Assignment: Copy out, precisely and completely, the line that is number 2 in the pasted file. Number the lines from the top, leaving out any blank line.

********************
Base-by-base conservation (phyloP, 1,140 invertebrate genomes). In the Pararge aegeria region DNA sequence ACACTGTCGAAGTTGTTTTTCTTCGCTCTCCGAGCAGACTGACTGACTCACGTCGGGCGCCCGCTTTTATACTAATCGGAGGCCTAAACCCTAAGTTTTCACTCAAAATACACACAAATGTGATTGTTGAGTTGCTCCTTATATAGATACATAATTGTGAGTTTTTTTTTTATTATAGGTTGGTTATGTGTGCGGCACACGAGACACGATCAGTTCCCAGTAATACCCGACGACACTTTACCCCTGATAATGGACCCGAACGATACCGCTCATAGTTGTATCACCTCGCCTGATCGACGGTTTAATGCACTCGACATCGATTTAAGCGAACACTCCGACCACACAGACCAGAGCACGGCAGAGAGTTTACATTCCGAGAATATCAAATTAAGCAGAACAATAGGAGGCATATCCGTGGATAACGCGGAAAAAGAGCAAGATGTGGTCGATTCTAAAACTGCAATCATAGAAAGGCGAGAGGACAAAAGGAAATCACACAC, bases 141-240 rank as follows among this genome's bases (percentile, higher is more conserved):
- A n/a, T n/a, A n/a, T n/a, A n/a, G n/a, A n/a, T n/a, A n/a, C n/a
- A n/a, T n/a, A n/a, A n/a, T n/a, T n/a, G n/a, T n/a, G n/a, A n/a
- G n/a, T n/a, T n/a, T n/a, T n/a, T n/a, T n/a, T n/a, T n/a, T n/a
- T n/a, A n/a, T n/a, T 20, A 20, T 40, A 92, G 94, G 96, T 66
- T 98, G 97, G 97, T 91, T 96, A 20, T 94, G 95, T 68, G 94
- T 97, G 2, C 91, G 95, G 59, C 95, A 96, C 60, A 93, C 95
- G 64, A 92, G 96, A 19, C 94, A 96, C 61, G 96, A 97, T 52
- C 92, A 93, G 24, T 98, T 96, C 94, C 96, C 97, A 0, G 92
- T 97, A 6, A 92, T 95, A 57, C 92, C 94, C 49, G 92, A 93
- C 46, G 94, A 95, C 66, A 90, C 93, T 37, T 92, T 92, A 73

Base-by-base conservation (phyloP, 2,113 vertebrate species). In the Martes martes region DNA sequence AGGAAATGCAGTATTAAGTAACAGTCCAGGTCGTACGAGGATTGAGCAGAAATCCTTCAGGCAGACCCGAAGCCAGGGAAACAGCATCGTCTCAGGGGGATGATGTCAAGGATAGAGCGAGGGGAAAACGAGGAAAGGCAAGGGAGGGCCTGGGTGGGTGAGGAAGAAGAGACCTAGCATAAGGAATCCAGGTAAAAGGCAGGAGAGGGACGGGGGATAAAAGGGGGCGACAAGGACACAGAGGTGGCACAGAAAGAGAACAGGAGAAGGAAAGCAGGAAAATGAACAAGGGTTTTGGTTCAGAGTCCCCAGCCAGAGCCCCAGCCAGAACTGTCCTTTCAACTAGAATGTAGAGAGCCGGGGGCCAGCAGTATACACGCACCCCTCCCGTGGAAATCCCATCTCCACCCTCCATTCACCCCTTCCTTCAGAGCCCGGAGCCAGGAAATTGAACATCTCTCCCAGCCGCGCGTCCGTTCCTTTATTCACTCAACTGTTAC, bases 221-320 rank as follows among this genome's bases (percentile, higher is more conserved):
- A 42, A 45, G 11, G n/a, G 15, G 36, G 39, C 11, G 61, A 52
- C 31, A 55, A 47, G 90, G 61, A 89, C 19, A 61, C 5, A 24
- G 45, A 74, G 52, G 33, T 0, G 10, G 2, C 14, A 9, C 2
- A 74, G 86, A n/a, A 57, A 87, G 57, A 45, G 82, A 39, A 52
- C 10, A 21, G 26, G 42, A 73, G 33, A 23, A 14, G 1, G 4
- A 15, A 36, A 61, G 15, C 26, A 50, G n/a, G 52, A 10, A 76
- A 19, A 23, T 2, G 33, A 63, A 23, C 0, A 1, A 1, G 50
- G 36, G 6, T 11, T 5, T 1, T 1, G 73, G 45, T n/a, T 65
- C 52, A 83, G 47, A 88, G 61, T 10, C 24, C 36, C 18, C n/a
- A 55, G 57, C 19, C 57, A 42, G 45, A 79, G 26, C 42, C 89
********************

- A n/a, T n/a, A n/a, T n/a, A n/a, G n/a, A n/a, T n/a, A n/a, C n/a